The Ottumwa Courier

AP National

October 7, 2013

White House open to short-term hike in debt limit

(Continued)

Lew has warned that the budget brinkmanship was "playing with fire" and implored Congress to pass legislation to re-open the government and increase the nation's debt limit.

The shutdown has pushed hundreds of thousands of workers off the job, closed national parks and museums and stopped an array of government services.

The one bright spot on Monday is a significant chunk of the furloughed federal workforce is headed back to work. Defense Secretary Chuck Hagel ordered nearly 350,000 back on the job, basing his decision on a Pentagon interpretation of a law called the Pay Our Military Act.

Those who remain at home or are working without paychecks are a step closer to getting back pay once the partial government shutdown ends. The Senate could act this week on the measure that passed the House unanimously on Saturday.

Democrats insist that Republicans could easily open the government if Boehner simply allows a vote on the emergency spending bill. Democrats argue that their 200 members in the House plus close to two dozen pragmatic Republicans would back a so-called clean bill, but the Speaker remains hamstrung by his tea party-strong GOP caucus.

"Let me issue him a friendly challenge. Put it on the floor Monday or Tuesday. I would bet there are the votes to pass it," said Sen. Chuck Schumer, D-N.Y.

In a series of Sunday television appearances, Lew said that while Treasury expects to have $30 billion of cash on hand on Oct. 17, that money will be quickly exhausted in paying incoming bills given that the government's payments can run up to $60 billion on a single day.

Treasury issued a report on Thursday detailing in stark terms what could happen if the government actually defaulted on its obligations to service the national debt.

"A default would be unprecedented and has the potential to be catastrophic," the Treasury report said. "Credit markets could freeze, the value of the dollar could plummet, U.S. interest rates could skyrocket, the negative spillovers could reverberate around the world."

Text Only
AP National
  • Analysis: Clinton impeachment shadows GOP lawsuit WASHINGTON (AP) — The last time Republicans unleashed impeachment proceedings against a Democratic president, they lost five House seats in an election they seemed primed to win handily. Memories of Bill Clinton and the campaign of 1998 may help expl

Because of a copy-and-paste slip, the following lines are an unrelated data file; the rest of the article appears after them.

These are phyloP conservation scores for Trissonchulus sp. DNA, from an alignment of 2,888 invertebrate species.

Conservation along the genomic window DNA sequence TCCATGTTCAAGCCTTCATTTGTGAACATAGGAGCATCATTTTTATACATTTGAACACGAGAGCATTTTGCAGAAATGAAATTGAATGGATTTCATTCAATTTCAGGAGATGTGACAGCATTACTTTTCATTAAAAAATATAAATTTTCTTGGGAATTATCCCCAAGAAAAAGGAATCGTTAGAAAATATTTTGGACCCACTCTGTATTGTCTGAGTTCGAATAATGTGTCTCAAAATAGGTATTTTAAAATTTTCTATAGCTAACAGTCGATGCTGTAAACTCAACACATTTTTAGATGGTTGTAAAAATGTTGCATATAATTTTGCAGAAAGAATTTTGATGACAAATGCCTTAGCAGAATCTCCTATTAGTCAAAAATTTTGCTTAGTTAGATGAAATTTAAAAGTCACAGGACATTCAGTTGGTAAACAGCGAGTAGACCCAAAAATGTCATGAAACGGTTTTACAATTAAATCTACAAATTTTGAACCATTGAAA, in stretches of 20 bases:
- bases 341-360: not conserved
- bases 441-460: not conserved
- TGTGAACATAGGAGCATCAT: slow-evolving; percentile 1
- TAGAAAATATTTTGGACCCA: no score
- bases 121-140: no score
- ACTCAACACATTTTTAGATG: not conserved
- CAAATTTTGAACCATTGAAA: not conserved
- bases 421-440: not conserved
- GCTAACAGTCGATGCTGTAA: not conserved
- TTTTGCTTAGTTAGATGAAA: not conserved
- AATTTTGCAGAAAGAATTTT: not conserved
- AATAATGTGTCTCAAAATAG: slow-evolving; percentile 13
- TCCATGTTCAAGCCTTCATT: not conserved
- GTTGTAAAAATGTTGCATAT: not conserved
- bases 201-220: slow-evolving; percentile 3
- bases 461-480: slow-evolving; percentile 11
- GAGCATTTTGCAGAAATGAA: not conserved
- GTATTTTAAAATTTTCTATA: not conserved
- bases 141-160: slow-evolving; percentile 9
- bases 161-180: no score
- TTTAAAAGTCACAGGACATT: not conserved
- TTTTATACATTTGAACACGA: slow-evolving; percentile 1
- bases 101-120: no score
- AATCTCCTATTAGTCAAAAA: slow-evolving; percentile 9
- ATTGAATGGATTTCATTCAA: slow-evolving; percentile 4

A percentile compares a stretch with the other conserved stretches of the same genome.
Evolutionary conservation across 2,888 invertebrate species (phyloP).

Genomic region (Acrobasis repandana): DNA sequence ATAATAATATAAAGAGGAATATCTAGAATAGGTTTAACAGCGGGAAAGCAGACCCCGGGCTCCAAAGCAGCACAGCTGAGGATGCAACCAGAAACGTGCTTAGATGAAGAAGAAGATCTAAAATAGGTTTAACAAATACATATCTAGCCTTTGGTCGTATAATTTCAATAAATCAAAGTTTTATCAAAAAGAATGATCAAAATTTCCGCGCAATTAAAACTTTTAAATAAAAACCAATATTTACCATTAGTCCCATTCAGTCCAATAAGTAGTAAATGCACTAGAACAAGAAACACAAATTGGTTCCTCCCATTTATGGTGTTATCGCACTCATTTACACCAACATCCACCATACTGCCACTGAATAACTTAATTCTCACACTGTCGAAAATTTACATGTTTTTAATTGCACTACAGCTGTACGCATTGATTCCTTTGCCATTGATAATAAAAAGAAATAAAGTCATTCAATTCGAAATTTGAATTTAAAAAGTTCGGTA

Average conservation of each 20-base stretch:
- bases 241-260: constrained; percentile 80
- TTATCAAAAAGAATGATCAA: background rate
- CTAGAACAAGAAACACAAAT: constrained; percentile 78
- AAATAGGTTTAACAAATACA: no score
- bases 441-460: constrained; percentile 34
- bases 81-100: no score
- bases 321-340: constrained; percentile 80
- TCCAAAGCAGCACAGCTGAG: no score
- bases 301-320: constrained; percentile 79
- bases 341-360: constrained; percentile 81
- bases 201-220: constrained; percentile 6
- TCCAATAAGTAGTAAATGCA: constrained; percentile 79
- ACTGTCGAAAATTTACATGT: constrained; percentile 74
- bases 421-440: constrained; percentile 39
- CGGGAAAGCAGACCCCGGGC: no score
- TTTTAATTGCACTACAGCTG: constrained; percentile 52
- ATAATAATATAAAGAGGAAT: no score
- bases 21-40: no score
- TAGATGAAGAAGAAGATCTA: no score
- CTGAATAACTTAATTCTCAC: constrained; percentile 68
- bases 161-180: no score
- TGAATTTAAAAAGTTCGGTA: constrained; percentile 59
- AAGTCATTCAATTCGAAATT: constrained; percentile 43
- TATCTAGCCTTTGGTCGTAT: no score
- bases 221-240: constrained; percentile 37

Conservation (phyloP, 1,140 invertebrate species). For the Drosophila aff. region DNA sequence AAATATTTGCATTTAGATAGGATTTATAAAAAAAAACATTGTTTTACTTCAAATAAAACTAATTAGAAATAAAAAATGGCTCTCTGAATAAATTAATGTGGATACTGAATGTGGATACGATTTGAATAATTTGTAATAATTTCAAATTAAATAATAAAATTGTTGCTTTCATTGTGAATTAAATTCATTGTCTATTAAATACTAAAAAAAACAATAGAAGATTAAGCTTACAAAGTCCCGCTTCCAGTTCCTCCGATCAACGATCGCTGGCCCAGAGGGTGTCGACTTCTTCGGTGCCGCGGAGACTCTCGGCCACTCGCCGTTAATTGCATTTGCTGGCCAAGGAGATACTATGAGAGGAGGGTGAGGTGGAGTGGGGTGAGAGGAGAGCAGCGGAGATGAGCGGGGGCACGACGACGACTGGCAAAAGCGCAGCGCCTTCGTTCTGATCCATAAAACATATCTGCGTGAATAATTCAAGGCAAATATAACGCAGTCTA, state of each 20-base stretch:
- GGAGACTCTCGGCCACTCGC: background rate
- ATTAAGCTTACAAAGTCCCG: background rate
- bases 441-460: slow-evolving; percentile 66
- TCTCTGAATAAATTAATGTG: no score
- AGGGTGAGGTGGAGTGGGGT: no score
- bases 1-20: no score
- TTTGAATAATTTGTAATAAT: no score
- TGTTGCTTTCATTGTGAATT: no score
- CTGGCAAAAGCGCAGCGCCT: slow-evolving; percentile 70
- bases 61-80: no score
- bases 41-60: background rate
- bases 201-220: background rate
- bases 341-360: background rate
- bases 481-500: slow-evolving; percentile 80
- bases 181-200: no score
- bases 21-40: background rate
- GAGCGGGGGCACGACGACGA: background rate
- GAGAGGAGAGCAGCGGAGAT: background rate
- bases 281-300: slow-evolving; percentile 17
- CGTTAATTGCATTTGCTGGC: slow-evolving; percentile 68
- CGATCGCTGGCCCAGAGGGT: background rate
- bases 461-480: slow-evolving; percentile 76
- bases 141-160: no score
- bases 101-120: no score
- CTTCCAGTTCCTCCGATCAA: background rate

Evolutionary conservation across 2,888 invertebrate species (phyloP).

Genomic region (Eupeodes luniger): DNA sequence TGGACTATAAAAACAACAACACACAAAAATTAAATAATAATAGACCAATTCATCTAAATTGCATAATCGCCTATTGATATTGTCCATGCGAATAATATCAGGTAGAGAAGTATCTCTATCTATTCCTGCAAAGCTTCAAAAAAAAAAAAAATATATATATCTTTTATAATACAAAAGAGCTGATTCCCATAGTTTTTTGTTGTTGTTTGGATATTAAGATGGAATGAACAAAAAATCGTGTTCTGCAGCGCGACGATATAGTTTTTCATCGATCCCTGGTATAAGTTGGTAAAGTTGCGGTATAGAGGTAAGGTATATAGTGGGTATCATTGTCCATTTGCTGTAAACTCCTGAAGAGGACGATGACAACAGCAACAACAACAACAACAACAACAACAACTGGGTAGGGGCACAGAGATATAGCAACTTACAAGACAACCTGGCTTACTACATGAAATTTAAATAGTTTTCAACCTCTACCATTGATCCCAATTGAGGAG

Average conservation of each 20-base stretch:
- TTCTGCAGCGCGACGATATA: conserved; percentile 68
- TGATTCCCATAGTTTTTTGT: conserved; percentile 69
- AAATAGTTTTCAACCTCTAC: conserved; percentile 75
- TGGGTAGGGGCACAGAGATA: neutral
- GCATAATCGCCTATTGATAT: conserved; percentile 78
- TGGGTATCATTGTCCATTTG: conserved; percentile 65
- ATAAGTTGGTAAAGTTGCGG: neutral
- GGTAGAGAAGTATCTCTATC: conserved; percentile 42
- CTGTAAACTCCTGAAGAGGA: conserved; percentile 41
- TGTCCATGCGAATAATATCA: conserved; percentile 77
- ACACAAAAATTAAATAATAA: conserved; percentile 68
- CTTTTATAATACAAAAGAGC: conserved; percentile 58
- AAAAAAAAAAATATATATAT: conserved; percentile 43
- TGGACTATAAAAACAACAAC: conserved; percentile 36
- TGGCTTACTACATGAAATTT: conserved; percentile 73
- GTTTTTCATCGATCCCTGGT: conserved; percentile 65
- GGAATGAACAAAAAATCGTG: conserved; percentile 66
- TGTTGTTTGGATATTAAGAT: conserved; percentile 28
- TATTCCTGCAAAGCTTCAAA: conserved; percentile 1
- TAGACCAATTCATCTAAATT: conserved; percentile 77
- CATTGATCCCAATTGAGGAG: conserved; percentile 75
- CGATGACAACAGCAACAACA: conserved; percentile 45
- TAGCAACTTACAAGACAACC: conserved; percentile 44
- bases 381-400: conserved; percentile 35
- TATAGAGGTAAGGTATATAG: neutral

July 28, 2014

  • After six weeks, finally a deal on VA health care WASHINGTON (AP) — A bipartisan deal to improve veterans health care would authorize at least $15 billion in emergency spending to fix a veterans health program scandalized by long patient wait times and falsified records covering up delays. Congressi

    July 28, 2014

  • US: Russia has fired rockets into Ukraine WASHINGTON (AP) — Stepping up pressure on Moscow, the U.S. on Sunday released satellite images it says show that rockets have been fired from Russia into neighboring eastern Ukraine and that heavy artillery for separatists has crossed the border. The

    July 28, 2014

  • Trial opening over video of Oklahoma City bombing OKLAHOMA CITY (AP) — A Salt Lake City attorney is arguing in a lawsuit that the FBI has video of the Oklahoma City bombing that shows a second person was involved. The case is at the heart of Jesse Trentadue's quest to explain his brother's mysteriou

    July 28, 2014

  • Aid Group: Two Americans have Ebola in Liberia BOONE, N.C. (AP) — Two American aid workers have tested positive for the Ebola virus while working to combat an outbreak of the deadly disease at a hospital in Liberia, a relief group official said. Ken Isaacs, a vice president of Samaritan's Purse,

    July 28, 2014

  • Air travel a leap of faith for passengers WASHINGTON (AP) — Airline travel requires passengers to make a leap of faith, entrusting their lives to pilots, airlines, air traffic controllers and others who regulate air travel. Even after a week of multiple tragedies in worldwide aviation, "Ther

    July 25, 2014

  • Pot may be legal, but homeowner agreements can ban DENVER (AP) — Pot may be legal in some states — but the neighbors don't have to like it. Marijuana and hemp have joined wacky paint colors and unsightly fences as common neighborhood disputes facing homeowners' associations. Though a few HOAs have wi

    July 25, 2014

  • Central American leaders convening at White House WASHINGTON (AP) — President Barack Obama will urge Central American leaders to help slow the influx of unaccompanied children fleeing their countries for the United States, even as Congress remains deeply divided over proposals to stem the crisis at

    July 25, 2014

  • Little sunlight as Obama raises super PAC dollars WASHINGTON (AP) — For years President Barack Obama railed against the surge of unlimited spending flowing into American political campaigns, arguing that average voters were being shut out of a secretive system that lets special interests bankroll el

    July 25, 2014

  • Prosecutor: Man faces charges in hospital shooting DARBY, Pa. (AP) — A man who authorities say fatally shot a caseworker at a hospital complex near Philadelphia and was then shot by his psychiatrist remains listed in critical condition. District Attorney Jack Whelan said Richard Plotts would be arrai

    July 25, 2014

Obituaries
Record
Facebook
AP National